Anne Pyle, who lives in Federal Heights north of Denver, felt that emergency every time her son Michael phoned from the Adams County Jail.

“His sickness was getting worse,” Pyle said. “I was not able to see him, no one could visit. When he would call me, a lot of times he was so delusional he didn’t even know who I was or thought I replaced his real mother, that I was a clone.”

Pyle’s most recent troubles started last winter when he led officers on a high-speed chase and apparently pulled a weapon on them, although cops later told his mother the gun was fake.

He escaped after the chase but felt so bad about it that he walked in the cold from Golden to Thornton to turn himself in to police there, Anne Pyle said.

Her son was in such bad shape when he got to the police department, Anne Pyle said, that they took him to North Suburban Medical Center for treatment. He was eventually transferred to the jail, where he was evaluated and deemed incompetent to face his criminal charges.

As he spent months in 23-hour-a-day lockdown, Michael Pyle’s mental health worsened.

Courtesy of the Pyle family

He had been diagnosed with schizophrenia about eight years ago. Michael Pyle told his mother he heard voices screaming and being tortured in his head, that he would shut his eyes and see bodies melting. 

But with some treatment and medication, he stabilized. His mother said he taught himself Russian and Spanish, got a commercial truck driving license and worked in the oil fields.

By the summer of 2020, he had an excellent job driving a truck, Anne Pyle said. He was renting an apartment in downtown Denver, had just purchased a motorcycle and was doing well. 

When the racial justice protests started, though, the voices came back, he told his mother. 

The screaming and torturing sounds were triggered anew by the chants on the streets below his apartment. The tear gas, the guns, the disruptions were all hard for him to listen to without hearing his own demons when he shut his eyes, she said.

So, even though Michael Pyle had just paid his rent, he packed up his truck and drove to his mother’s house, where he confided to his mother that he felt like he was getting worse and he needed some serious help. 

The two tried calling every mental health treatment center they could find. Only two accepted Medicaid and the one in the metro area had a long waiting list to get in. Pyle got a list of doctors who could possibly help — he called every single name but no one got back to him.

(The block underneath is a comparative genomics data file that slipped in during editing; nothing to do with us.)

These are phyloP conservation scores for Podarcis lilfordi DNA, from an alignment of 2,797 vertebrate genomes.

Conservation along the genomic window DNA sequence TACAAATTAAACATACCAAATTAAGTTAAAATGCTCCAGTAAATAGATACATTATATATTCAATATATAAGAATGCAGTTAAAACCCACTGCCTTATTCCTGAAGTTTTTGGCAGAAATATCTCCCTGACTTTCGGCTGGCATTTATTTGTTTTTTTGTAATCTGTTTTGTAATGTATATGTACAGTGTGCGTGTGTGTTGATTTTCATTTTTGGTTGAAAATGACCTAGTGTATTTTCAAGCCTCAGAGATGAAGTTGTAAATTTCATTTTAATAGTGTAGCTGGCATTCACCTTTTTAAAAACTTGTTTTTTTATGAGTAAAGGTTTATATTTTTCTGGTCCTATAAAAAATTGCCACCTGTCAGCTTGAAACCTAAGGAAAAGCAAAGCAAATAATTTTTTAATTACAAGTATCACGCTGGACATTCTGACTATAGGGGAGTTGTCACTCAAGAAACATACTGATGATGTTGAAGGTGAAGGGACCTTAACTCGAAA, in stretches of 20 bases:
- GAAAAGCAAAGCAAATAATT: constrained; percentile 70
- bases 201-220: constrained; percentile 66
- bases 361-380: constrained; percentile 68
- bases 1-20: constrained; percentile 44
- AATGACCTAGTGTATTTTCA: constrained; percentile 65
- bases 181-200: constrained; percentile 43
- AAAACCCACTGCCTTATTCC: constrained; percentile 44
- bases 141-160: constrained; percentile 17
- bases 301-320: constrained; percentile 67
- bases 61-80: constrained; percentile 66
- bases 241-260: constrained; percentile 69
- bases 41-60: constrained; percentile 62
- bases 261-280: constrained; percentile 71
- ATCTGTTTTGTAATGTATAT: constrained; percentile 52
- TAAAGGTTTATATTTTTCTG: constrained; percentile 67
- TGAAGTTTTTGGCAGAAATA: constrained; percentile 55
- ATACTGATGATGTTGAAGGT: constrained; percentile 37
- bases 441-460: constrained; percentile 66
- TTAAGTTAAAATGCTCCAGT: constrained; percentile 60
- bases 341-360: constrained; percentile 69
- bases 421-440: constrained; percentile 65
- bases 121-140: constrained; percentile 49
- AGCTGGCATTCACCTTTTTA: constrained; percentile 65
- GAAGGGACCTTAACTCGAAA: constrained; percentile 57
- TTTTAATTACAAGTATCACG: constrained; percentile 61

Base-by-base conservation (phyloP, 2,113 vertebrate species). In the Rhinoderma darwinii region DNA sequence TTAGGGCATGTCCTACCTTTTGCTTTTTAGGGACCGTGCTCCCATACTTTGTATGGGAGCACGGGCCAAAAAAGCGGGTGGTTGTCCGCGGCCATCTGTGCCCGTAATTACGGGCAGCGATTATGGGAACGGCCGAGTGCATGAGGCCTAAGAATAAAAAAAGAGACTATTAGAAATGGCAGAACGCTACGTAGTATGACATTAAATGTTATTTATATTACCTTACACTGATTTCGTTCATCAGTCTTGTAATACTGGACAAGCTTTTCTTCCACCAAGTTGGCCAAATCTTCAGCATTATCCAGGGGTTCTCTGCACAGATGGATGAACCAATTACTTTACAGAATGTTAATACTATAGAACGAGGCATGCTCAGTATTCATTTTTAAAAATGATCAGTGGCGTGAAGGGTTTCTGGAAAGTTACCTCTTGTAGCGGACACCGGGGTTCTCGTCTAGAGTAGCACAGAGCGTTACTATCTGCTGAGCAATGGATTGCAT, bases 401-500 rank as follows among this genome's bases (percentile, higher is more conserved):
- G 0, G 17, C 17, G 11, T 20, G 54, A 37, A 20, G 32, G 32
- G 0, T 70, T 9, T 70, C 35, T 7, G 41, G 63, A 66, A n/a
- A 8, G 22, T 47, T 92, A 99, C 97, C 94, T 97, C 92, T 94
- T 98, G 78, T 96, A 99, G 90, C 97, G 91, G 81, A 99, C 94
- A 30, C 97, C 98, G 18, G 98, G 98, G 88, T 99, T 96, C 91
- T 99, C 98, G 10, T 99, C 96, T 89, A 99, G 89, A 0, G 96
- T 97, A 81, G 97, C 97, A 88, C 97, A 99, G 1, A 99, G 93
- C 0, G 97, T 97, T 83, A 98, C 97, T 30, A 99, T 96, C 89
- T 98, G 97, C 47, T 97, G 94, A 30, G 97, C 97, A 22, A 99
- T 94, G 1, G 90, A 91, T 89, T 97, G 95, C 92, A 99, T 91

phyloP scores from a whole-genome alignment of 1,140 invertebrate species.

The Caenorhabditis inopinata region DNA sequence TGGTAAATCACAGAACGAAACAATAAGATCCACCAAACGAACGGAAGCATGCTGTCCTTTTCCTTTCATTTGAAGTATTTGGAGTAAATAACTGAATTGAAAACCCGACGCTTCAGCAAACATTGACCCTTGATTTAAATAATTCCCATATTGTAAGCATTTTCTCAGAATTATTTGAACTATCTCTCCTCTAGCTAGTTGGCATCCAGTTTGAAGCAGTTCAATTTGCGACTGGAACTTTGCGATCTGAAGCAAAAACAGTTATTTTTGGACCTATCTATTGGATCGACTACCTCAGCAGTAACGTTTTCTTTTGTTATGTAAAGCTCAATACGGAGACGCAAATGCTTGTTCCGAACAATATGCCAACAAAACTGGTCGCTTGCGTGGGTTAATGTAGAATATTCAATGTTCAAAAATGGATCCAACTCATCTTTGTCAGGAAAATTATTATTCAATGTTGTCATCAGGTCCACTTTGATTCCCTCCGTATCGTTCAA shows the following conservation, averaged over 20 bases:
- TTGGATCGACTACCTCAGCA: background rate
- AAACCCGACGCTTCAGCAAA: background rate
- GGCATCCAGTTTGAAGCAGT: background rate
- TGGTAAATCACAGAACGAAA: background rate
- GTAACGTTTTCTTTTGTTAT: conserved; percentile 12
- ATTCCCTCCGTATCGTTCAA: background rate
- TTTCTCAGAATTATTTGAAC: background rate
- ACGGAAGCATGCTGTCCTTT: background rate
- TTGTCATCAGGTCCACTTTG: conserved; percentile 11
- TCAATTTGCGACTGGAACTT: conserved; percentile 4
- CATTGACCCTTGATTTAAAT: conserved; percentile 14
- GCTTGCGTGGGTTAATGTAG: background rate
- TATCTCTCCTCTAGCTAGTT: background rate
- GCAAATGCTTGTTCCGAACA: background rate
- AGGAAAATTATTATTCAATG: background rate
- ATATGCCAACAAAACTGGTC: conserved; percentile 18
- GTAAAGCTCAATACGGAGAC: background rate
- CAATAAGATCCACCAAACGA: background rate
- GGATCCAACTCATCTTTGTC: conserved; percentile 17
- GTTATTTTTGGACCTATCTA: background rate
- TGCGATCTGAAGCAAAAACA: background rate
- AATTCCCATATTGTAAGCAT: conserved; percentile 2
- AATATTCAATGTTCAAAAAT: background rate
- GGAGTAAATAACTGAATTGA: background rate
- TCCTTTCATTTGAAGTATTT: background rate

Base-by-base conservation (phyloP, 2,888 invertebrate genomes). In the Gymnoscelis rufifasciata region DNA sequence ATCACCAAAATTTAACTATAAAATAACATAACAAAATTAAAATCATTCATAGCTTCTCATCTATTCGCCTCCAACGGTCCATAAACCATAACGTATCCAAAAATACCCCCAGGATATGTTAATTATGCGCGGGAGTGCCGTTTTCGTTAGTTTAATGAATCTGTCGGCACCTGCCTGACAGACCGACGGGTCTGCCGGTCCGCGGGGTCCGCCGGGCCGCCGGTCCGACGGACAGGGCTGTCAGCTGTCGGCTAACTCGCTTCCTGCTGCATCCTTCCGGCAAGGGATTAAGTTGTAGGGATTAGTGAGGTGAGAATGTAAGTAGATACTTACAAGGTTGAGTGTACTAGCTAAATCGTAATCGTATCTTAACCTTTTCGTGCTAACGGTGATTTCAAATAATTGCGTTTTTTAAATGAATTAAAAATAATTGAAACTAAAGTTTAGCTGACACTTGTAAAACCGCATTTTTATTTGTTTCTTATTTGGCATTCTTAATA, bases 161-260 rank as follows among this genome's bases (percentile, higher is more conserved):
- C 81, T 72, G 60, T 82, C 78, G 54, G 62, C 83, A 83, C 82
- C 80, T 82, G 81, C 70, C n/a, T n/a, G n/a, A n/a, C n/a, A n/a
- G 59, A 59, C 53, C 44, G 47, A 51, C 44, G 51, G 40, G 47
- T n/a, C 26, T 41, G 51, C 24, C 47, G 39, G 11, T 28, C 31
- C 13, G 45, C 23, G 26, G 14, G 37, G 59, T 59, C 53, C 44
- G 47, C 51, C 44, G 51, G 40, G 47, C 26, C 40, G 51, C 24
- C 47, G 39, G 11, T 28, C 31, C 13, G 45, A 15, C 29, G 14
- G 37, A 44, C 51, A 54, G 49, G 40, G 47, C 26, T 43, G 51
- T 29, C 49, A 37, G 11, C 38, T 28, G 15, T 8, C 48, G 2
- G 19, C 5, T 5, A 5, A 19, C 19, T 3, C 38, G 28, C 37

“He never got the help,” Anne Pyle said. “And I think he gave up.”

In May, a victim’s advocate and a sheriff’s deputy visited her house and told her that her son died in jail. They told her she had to call the coroner to get the details, though, so she wasn’t sure what happened until someone in the coroner’s office confirmed it was a suicide.

Adams County Sheriff’s Office officials say they can’t yet talk about what happened at the jail because Pyle’s case is still under investigation.

If you are in crisis or are looking for mental health services for you or someone you know, call the Colorado Crisis Services hotline. Call 1-844-493-8255 or text “TALK” to 38255 to speak with a trained counselor or professional. Counselors are also available at walk-in locations or online to chat between 4 p.m. and 12 a.m.

His mother said she’s angry at the legislature and that they haven't moved to fund and prioritize mental illness. Lawmakers did vote earlier this year to spend more than a half billion dollars in federal rescue act funds on behavioral health programs.

“It’s an epidemic in Colorado and these legislators aren’t listening and (people are) committing suicide every single day,” she said. “Michael wasn’t his police record.”

Needed: More staff and more options

Throughout 2020, the Department of Human Services kept up with the evaluations for whether people were competent but scrambled to find options for them beyond the state’s mental hospital to help with restoration. 

The department recently contracted with Denver Health Medical Center to provide some beds. They continue to look for more options in communities across the state.

When asked about CDPHE’s role in delaying intakes to the state’s mental hospital, an agency spokeswoman referred questions to the COVID Joint Information Center.  A spokeswoman there ultimately referred questions back to the Department of Human Services.

In May, the court-appointed special masters wrote a detailed letter about all the people suffering in jails to the state Department of Public Health and the Environment, beseeching them to release some beds back for those in jail.

“Without substantial admissions to CMHIP, we foresee serious injury and/or death occurring within this population of severely, acutely ill people who have been court-ordered treatment at CMHIP,” Murrie and Gowensmith wrote in a letter to Velton Showell and Dr. Charles Howsare at CDPHE. 

After that letter, which the special masters say the agency didn’t respond to, admissions  into the Pueblo hospital eventually started to happen a little more quickly.

Now, however, state officials are confronting another problem: a critical labor shortage.

The Colorado Mental Health Institute of Pueblo has three shuttered units — about 70 beds total — because they can’t find enough nurses to staff them.

“We really, really unfortunately have those beds there that we can’t use,” Werthwein said. “We’re trying all different things to get staff — but it’s just such a problem. It sucks. We will try anything and everything to get these people the treatment they need.”

Werthwein said the ultimate solution is to get people charged with misdemeanors and other more minor offenses diverted out of the criminal justice system entirely and into community-based programs that can help them.

But that doesn’t appear to be happening — at least not yet. 

The number of referrals for mental health evaluations in jails fell during the height of the pandemic in 2020 — but has been on a steady increase this year, which means law enforcement officers keep taking people into custody for these low level crimes, probably “because they don’t feel like they have a choice,” Werthwein said.

There were 228 referrals in January 2021 — by August that number was up above 300.